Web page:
first_imgLa biodiversité philippine menacée par les traficsLes Philippines abritent à elles seules plusieurs milliers d’espèces animales et végétales uniques au monde. Victimes de la déforestation et des trafics, elles sont aujourd’hui gravement menacées.Avec plus de 53.000 espèces recensées, les Philippines font partie des 17 pays de la “mégadiversité” où vivent les deux tiers des espèces animales de la planète, selon le classement de l’ONG Conservation International, rapporte Sciences et Avenir. A titre d’exemples, le cacatoès philippin, l’aigle mangeur de singes, le tamaraw (un buffle d’eau nain dont il ne subsiste plus que 200 spécimens), certains crocodiles, des lézards et d’innombrables fleurs ne se rencontrent que dans cet immense jardin tropical cerné de récifs coralliens.Malheureusement, ce patrimoine est également l’un des plus menacés au monde. En effet, les Philippines ont déjà sacrifié 93% de leurs forêts primitives au profit du commerce du bois et de l’urbanisation. Cette tendance n’est pas prête de s’inverser étant donnée la terrible pression démographique du pays : 95 millions d’habitants sur un territoire montagneux et dispersé (7.000 îles en tout), pas plus grand que l’Italie. La pauvreté y est également extrême, une personne sur trois vivant avec moins de un dollar par jour. Nécessairement, ces conditions favorisent les trafics d’espèces rares. Theresa Mundita Lim, directrice de l’Agence publique des réserves et de la vie sauvage, cite l’exemple d’orchidées endémiques, quasiment disparues, vendues sur les marchés contre quelques pesos. “Leur commerce est la principale source de revenus dans certains villages”, affirme-t-elle.Le trafic d’animaux 3e trafic le plus enrichissant À lire aussiCes 18 animaux méconnus à l’aspect étonnant pourraient disparaître avant vousDe même, la misère de l’archipel permet aux trafiquants de compter sur toute une armée de braconniers pour les approvisionner. Ils sont rémunérés 500 pesos (environ neuf euros) pour un perroquet et les intermédiaires cinq fois plus, selon Mme Lim. A l’échelle planétaire, le trafic d’animaux génère jusqu’à 20 milliards de dollars (14,7 milliards d’euros) par an, juste derrière le trafic d’armes et de stupéfiants, selon le Réseau de surveillance de la vie sauvage d’Asie du Sud-Est.Très prisés, les geckos, de petits lézards nocturnes aux couleurs vives, sont vendus pour leurs vertus médicinales, réelles ou supposées. Certains, censés guérir du sida se monnayent 1.200 dollars pièce. Mieux encore, les oiseaux rares peuvent atteindre les 20.000 dollars. Ainsi, le gouvernement du président Benigno Aquino, élu en 2010, a alloué plus de moyens pour lutter contre les trafics et des descentes de police dans les animaleries ont permis d’importantes saisies.Un trafic qui se cache désormais En revanche, la chasse aux trafics s’est aussi compliquée avec ces interventions de plus en plus fréquentes. Alors qu’il y a peu encore, la vente d’espèces menacées se faisait en plein jour sur les marchés de Manille, la capitale, elle s’est maintenant faite discrète. “Les trafiquants savent qu’ils sont surveillés [ … ]. Alors ils sont passés à la clandestinité. Il faut commander”, notamment sur internet, affirme Theresa Mundita Lim. Qui plus est, les condamnations sont si dérisoires (une simple amende) qu’elles n’empêchent pas les récidives, loin de là, déplore Josefina de Leon, du ministère de l’Environnement.Le 26 septembre 2011 à 13:28 • Maxime Lambertlast_img read more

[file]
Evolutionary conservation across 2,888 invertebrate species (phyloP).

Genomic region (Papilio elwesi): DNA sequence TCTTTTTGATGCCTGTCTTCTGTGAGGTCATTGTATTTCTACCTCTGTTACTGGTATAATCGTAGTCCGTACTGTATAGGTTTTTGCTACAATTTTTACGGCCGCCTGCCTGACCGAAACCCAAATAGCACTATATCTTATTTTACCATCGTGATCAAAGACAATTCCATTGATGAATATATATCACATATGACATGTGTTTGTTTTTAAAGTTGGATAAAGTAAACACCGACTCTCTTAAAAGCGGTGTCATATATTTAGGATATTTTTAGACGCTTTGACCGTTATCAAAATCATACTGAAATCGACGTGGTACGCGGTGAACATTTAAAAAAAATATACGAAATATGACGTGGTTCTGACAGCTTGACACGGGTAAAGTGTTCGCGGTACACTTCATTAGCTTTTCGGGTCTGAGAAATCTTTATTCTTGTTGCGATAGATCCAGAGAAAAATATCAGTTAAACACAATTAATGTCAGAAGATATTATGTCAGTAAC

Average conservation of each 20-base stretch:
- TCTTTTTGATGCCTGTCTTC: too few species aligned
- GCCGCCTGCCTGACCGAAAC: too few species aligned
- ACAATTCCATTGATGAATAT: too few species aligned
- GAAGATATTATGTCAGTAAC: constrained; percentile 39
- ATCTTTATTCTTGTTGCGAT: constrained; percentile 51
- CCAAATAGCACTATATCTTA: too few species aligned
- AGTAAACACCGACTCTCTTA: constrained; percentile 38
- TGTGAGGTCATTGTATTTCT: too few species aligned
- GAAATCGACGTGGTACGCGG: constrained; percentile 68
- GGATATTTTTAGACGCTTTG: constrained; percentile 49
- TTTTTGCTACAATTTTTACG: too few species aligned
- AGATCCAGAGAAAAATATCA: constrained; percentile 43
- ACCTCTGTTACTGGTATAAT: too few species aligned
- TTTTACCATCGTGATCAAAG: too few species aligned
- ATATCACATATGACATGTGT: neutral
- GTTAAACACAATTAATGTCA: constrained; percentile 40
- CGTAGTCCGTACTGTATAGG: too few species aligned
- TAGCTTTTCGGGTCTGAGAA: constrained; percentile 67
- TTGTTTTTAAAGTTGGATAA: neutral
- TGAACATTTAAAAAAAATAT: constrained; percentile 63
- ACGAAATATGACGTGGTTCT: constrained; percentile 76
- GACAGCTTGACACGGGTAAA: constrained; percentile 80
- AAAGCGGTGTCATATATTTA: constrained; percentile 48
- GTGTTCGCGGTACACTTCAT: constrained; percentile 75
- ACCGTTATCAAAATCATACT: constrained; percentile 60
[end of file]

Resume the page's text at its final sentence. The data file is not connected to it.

Les pièges à ours refont leur apparition dans les Pyrénées

first_imgLes pièges à ours refont leur apparition dans les PyrénéesDu miel et des morceaux de verre. Ce sont les pièges mortels, réservés aux ours, qui ont été découverts en Ariège dans les Pyrénées. Le message est clair : les ours ne sont pas les bienvenus par une certaine partie de la population avoisinante. Les pièges de fortune ont été découverts le jour même où le tribunal administratif de Toulouse annulait, en partie, l’arrêté de chasse en vigueur dans l’Ariège, estimant qu’il ne protégeait pas suffisamment l’ours. Cette décision a provoqué l’indignation chez les chasseurs de la région. L’ours ne peut pas faire la différence entre le miel et les bouts de verre, explique une vétérinaire interrogée par l’AFP. Il avale tout et le verre peut provoquer une perforation intestinale et une hémorragie interne. Pire encore : les récipients trouvés le 16 décembre sur un chemin fréquenté, en bordure d’une forêt du Couserans, contenaient également un poison potentiel qui est en cours d’analyse, a indiqué le procureur de Foix Olivier Caracotch.À lire aussiL’étonnante ruse d’un renard polaire pour échapper à des chasseursCe dépôt de pièges représente donc clairement une menace adressée par les opposants à l’ours, pourtant en phase d’hibernation depuis le mois de novembre. Philippe Lacube, l’un des chefs de file de l’opposition aux ours en Ariège, a déclaré ignorer la provenance de ces pièges. Cependant, il a précisé comprendre dans ce geste, un message de non-acceptation de cet animal dans les Pyrénées. “Je ne sais pas qui est derrière ça. Ce que je peux dire c’est qu’on est dans un processus de confiscation du territoire, on en fait un territoire réservé à l’ours, pas à l’homme, et les gens réagissent. Ils vont commencer à se révolter”, a affirmé Philippe Lacube cité par l’AFP. Depuis leur réintégration, la vingtaine d’ours recensée dans les Pyrénées, aurait tué des brebis dans les parages. C’est l’une des raisons pour lesquelles les éleveurs de la région s’indignent, aujourd’hui rejoints par les chasseurs qui se révoltent de voir leur droit de chasse réduit. Néanmoins, selon le procureur, le mode opératoire laisse à penser qu’il s’agissait de montrer l’opposition à l’ours, d’un acte de provocation, plus qu’un acte destiné à porter atteinte à l’espèce. Même si ce n’est pas la première fois que de tels pièges sont trouvés comme le rappelle François Arcangeli, président de l’association Pays de l’ours/Adet qui précise toutefois qu’aucun animal n’en a été victime. Si la réintroduction de l’ours dans les Pyrénées suscite depuis longtemps la colère de nombreux habitants, il faut tout de même rappeler que l’animal avait pratiquement disparu de la région et que la réintroduction apparaissait ainsi cruciale pour assurer la survie de l’espèce.Le 29 décembre 2011 à 17:40 • Maxime Lambertlast_img read more